"We have all the contact tracing in place, we've all been complying and we would be able to immediately provide the government with all the details in case of any outbreak."
Changes in effect from now
- Hospitality venues can increase their capacity to 40 people (four groups of 10) inside and 70 people outside
- Two adults and dependents will be able to visit a home once a day - there will no longer be a social 'bubble' where you have to nominate just one household. Infants under 12 months are not included in this cap
- Libraries will reopen with a maximum of 20 people
- Outdoor religious gatherings up to 20 people (and 50 from November 1) - infants under 12 months not included in cap
- Indoor pools will open for people aged 18 and under for up to 20 swimmers
- One-on-one hydroptherapy will be allowed
- Households can visit care facilities (rather than one person at a time)
- Outdoor contact and non-contact sport: allowed for people 18 and under - Limited to minimum number of people to play and facilitate the activity (e.g. cricket may be played with two teams of eleven players and the necessary coaching personnel and umpires)
- Outdoor non-contact sport: allowed for adults - Limited to minimum number of people to play and facilitate the activity (e.g. cricket may be played with two teams of eleven players and the necessary coaching personnel and umpires) - Non-contact means participants must be able to maintain distance of 1.5m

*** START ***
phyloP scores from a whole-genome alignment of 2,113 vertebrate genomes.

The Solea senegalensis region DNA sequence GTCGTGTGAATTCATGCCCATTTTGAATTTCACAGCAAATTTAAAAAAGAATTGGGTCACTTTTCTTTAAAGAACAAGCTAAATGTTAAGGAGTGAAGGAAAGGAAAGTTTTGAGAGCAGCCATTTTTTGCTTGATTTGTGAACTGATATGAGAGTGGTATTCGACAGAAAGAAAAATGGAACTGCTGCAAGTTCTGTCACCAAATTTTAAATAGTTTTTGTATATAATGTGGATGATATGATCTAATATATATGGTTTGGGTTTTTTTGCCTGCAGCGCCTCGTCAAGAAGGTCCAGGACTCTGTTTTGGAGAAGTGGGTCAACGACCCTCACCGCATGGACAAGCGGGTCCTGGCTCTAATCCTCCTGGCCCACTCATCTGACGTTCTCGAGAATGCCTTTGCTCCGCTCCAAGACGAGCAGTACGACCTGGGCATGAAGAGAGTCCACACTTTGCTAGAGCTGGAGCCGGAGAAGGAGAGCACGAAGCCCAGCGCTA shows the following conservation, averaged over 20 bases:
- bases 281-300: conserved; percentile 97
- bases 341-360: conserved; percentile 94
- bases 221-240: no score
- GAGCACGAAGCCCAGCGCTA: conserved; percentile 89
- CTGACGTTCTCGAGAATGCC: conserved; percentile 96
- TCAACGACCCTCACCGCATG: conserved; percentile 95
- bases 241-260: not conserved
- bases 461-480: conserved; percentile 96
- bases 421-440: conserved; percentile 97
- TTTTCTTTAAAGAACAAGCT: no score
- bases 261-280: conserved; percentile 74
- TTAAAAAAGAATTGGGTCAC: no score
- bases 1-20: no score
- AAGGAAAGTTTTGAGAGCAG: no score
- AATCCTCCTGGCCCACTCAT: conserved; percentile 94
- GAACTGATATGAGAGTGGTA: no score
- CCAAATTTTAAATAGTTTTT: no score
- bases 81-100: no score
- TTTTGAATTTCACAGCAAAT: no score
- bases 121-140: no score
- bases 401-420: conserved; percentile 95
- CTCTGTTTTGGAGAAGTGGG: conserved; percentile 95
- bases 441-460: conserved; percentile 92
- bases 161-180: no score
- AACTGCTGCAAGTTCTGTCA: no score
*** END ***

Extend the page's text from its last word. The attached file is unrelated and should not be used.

- 'Ring of steel' to continue and being 'strengthened' according to the premier
Changes to come into effect from Wednesday
- Melbourne residents who own a house in regional Victoria can apply to regional councils for a permit so they can visit to prepare their homes for floods and fire. Read more about it HERE.
Changes to come into effect from November 1
- Non-contact indoor sport for under-18s - such as dance classes - will resume for up to 20 people
- Non-contact indoor community sport for under 18-year-olds: spectators limited to one parent, guardian or carer per child